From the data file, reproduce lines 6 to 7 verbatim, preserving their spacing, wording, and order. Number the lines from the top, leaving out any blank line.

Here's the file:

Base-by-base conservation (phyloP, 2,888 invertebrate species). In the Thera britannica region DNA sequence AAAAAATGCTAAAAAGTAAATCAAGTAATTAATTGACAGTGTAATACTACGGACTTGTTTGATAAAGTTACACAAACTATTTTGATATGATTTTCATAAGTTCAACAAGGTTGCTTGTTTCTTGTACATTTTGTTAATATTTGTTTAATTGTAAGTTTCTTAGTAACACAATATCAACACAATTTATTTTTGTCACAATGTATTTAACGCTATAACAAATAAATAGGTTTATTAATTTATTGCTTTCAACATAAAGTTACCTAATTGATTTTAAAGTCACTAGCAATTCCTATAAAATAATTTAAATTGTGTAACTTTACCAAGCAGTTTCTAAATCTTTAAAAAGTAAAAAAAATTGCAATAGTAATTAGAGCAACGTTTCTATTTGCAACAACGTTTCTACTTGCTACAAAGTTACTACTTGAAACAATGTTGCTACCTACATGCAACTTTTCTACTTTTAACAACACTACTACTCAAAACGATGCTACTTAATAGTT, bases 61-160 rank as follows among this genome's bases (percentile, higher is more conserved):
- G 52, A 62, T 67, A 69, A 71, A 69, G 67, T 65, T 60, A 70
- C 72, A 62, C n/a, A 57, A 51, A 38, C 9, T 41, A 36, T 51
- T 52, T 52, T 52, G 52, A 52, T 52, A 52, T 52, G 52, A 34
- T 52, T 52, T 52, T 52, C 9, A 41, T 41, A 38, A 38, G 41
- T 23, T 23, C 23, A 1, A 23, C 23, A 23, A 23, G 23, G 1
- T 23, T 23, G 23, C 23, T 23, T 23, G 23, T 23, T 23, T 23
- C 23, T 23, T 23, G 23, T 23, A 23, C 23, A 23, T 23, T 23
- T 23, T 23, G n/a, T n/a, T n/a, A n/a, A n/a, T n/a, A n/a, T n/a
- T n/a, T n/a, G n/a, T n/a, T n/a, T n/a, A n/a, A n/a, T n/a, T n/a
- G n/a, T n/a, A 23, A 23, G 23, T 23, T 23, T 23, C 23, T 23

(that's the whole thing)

- T 23, T 23, C 23, A 1, A 23, C 23, A 23, A 23, G 23, G 1
- T 23, T 23, G 23, C 23, T 23, T 23, G 23, T 23, T 23, T 23